Data Innovation Summit turns five next March. Along the way, we have had fantastic speakers unselfishly sharing their knowledge on stage with their peers. Without them, this journey would be impossible.
This interview is part of an interview series dedicated to humanising Data and AI innovation and celebrating speakers who have presented at the Data Innovation Summit. The emphasis lies on the Data/AI people/practitioners, their professional journey and their stories.
Gaming development has made large leaps thanks to data and analytics during the past several years. In that regard, AI and data are used to improve online video games on a daily basis, and the gaming industry provides a prolific landscape for AI to develop its capabilities
Dylan Tredrea, former Director of Product Management at Rovio Entertainment, and currently the Head of Publishing at ZeptoLab, presented on data-driven iterative development in the gaming industry and its business impact on the on a firm’s value and growth at Data Innovation Summit 2018. We talked to him about how much stuff has changed with games and the gaming industry.
Hyperight: Hi Dylan, it’s great to catch up again! You were one of the speakers at Data Innovation Summit 2018. Just to refresh our memories, please tell us a bit about yourself and the company you are coming from.
Dylan Tredrea: Currently, I’m the Head of Publishing at Zeptolab where I’m responsible for finding talented, external game developers to make games with Zeptolab’s IP- primarily Om Nom from the Cut the Rope franchise. I’ve worked in game development for many years mostly in product management or analysis roles.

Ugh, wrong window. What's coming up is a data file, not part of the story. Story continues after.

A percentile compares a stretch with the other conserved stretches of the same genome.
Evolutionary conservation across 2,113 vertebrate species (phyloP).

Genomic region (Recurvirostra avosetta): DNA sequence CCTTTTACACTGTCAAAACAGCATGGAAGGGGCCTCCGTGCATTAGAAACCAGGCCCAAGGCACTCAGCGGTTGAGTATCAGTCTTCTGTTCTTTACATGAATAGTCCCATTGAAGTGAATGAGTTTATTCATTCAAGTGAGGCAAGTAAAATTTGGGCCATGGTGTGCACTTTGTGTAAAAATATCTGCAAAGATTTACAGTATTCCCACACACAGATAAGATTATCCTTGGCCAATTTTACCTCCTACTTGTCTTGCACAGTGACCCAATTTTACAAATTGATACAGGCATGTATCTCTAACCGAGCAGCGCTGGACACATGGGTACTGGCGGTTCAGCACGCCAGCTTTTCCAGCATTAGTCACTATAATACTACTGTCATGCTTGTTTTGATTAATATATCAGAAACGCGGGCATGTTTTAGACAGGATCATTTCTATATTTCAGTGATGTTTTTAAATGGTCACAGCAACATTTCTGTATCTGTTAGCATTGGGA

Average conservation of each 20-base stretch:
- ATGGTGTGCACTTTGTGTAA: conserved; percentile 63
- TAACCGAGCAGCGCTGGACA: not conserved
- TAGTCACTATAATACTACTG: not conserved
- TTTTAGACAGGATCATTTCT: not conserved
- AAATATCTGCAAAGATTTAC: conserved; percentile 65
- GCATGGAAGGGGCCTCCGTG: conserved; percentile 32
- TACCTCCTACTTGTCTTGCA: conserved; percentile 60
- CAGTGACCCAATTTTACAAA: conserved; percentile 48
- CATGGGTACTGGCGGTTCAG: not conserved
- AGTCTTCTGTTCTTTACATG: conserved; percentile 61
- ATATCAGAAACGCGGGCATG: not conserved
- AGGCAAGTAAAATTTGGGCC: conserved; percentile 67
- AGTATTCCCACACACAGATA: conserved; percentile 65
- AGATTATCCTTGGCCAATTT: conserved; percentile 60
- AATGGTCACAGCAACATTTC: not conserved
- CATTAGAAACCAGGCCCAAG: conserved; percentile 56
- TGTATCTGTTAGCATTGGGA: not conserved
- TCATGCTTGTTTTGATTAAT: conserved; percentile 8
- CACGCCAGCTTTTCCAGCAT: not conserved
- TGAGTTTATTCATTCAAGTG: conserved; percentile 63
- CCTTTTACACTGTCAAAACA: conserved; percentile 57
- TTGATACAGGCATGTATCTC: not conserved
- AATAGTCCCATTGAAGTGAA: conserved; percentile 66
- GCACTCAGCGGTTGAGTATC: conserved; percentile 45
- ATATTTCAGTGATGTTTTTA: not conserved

Hyperight: Next year we are celebrating our 5th anniversary. A lot has changed with data and advanced analytics during these 5 years. From your point of view, where do we see the biggest changes and advancements with AI and data we have had?
Dylan Tredrea: In games, AI and data are very different questions. Only a tiny portion of game development teams are working directly with AI. There are certainly some really strong use cases, but it’s limited to extremely successful organizations with a very specific focus. For example, a large, successful casual game developer will use AI to ‘instantly’ play a new match-3 level 100,000 times so designers can iterate quickly against this huge distribution of outcomes rather than relying solely on their judgement or small, irregular pools of testers.
Data on the other hand quickly became something that virtually every game studio is relying on. The vast majority of the improvements in the past 5 years have been ‘offline’ though in that they have come from better teams, processes, and methodologies. A huge portion of data work is just high school math and excel which will likely never change, but there will always be huge wins for studios that do a much better job of bringing the right people together with the right processes utilizing the best methodologies.